The physiopathology of immune-mediated tissue injury of acute allograft rejection is not completely understood. Although several mechanicistic experiments have been conducted in vitro and in animal models, only few hypotheses have been confirmed in humans and, paradoxically, findings in humans often lack mechanistic explanations. Before high throughput gene expression analysis advent (microarrays), the use of optic microscopy, immunohistochemistry and reverse transcriptase protein chain reaction (RT-PCR), allowed the in situ evaluation of only a few variables simultaneously. Conversely, the integration of the aforementioned methodologies with microarrays has cast new lights on unrecognized mechanisms that are now deemed as central for the development of the alloresponse. Pari passu with underlining the molecular heterogeneity between apparently similar lesions, this approach has also unveiled the activation of common mechanisms among clinically and histopathologically different lesions. Universal standardization procedures were slowly and incompletely developed while microarray methodology was at its dawn and in continuing evolution. Moreover, the lack of uniformity among different investigating groups (in terms of sample collection, microarray platforms, genes coverage, bioinformatic analysis and study design) has probably been one of the reasons accounting for the relatively small overlap in the relevant genes detected by individual studies. Nevertheless, in spite of the aforementioned limitations, it is difficult to ignore the relevance of those gene/gene pathways consistently detected as simultaneously upregulated among independent studies even in the presence of such technical and analytic limitations. The aim of this chapter is to shed some light on the physiopathology of allorejection, pointing at the activation of genes and molecular pathways thought to play a leading role in the development and/or maintenance of the tissue destructive process, which characterizes acute rejection. Rather than trying to explain the cause of the activation of this acute response, we will try to depict a molecular fresco of the battlefield where tissue destruction is fought. To this purpose, we will focus on human microarray studies performed on tissue biopsies taken during episodes of acute allograft rejection, providing also a brief description of the results obtained with other approaches (RT-PCR or immunohistochemistry). We will apply the knowledge derived from mechanicistic studies and from inductive and deductive reasoning to explain the possible roles and relations of the described pathways.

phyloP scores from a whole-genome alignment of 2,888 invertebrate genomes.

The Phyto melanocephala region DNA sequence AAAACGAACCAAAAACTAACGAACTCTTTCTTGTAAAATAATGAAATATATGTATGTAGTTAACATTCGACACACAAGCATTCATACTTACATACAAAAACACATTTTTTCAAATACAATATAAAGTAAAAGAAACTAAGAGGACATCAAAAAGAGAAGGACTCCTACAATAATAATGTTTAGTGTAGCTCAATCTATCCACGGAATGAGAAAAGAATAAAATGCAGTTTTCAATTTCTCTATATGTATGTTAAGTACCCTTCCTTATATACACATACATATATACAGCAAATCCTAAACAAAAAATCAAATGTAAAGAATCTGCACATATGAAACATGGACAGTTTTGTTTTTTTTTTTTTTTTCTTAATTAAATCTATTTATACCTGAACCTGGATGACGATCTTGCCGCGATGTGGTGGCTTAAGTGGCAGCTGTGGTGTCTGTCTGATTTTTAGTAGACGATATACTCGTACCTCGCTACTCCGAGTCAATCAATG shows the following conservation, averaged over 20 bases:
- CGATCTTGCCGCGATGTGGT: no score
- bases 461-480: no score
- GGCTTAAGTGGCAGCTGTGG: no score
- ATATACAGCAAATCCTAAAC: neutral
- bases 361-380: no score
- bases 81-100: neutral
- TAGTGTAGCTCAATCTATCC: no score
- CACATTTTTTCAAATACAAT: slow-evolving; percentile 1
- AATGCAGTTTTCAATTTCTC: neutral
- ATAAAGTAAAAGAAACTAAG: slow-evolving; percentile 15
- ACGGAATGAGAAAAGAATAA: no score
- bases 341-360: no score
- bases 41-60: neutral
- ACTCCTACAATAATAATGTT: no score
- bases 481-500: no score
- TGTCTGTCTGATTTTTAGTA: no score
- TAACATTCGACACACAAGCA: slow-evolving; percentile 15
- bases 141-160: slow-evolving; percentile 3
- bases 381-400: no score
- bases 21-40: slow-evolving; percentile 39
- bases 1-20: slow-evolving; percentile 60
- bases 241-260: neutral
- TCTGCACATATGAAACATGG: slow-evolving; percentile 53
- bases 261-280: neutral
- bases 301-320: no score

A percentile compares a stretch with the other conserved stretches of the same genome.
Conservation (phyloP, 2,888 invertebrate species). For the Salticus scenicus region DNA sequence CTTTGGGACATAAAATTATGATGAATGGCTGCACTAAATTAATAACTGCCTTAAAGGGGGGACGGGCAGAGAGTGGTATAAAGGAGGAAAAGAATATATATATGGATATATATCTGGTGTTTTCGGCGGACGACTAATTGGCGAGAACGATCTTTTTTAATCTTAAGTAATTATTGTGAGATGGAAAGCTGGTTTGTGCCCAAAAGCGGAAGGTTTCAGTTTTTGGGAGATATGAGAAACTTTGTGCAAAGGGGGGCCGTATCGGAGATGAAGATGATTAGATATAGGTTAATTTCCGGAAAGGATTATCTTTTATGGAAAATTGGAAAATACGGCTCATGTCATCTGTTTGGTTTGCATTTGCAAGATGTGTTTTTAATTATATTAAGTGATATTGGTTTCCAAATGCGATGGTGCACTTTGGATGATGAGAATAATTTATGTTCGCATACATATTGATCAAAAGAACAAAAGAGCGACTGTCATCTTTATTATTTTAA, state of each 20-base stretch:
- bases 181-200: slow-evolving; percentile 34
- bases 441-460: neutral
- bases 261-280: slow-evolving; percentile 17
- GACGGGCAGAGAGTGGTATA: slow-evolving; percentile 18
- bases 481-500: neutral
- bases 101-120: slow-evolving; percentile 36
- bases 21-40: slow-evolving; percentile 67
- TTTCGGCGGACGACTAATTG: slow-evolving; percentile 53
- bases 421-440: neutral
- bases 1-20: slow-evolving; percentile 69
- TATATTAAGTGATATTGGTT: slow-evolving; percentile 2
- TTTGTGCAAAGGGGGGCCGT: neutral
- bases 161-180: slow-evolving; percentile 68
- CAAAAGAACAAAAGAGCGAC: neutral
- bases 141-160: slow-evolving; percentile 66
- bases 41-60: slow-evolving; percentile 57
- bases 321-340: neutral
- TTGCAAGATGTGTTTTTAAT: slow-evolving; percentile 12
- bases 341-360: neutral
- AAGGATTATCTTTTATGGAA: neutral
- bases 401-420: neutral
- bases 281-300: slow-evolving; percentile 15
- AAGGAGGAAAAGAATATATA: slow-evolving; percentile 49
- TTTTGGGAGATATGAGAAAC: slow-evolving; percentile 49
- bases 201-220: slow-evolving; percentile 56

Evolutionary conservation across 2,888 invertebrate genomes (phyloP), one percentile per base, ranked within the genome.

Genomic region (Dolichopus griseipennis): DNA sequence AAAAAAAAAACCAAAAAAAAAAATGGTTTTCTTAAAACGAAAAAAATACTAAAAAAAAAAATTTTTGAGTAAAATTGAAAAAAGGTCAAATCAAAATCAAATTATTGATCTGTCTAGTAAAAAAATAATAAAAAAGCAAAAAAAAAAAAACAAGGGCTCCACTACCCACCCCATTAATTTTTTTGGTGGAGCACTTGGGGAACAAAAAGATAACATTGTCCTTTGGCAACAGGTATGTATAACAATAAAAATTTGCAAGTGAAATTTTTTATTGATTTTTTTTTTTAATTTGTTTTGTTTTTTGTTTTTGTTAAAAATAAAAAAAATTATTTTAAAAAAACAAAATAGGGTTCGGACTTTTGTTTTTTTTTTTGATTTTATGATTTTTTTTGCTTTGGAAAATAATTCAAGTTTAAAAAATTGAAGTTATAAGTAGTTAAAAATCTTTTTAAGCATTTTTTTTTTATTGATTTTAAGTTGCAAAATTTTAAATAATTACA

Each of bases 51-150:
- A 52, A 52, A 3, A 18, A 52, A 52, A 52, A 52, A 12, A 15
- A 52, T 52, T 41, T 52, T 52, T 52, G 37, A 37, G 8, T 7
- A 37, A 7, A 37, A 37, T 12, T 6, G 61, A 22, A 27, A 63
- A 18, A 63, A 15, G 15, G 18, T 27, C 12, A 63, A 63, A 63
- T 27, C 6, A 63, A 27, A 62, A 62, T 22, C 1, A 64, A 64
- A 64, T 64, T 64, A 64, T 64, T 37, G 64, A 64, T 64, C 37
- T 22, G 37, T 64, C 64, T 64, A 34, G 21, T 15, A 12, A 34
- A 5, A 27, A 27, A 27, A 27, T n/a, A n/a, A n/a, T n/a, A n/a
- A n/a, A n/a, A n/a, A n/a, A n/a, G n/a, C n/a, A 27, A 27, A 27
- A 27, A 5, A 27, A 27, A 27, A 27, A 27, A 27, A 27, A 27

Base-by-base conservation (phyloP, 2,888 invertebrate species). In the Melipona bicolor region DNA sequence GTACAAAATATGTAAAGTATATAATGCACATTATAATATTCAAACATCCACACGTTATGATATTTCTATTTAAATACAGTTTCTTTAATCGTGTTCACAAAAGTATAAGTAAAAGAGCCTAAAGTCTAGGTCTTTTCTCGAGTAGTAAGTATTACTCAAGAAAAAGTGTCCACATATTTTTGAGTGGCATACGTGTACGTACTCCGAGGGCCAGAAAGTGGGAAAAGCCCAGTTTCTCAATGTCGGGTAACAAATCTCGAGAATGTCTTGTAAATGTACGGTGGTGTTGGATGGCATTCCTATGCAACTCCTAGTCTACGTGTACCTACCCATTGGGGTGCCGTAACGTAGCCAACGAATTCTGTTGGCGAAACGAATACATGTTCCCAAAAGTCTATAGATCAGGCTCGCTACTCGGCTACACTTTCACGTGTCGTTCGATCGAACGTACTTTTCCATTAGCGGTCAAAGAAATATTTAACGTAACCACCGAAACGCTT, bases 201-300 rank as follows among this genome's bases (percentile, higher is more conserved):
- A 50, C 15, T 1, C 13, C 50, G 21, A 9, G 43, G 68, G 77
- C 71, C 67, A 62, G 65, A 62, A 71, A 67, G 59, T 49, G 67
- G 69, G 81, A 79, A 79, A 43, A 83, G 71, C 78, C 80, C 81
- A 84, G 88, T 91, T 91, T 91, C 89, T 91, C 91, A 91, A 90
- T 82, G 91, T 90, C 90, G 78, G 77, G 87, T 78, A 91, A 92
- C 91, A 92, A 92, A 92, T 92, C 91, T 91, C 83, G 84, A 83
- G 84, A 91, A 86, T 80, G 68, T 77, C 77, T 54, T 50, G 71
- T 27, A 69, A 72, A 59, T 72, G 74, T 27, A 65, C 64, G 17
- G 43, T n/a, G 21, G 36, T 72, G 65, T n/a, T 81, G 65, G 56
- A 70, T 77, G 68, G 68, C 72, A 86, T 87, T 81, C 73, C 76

|Title of host publication||Immunologic Signatures of Rejection|
|Publisher||Springer New York|
|Number of pages||41|
|Publication status||Published - 1 Jan 2011|
ASJC Scopus subject areas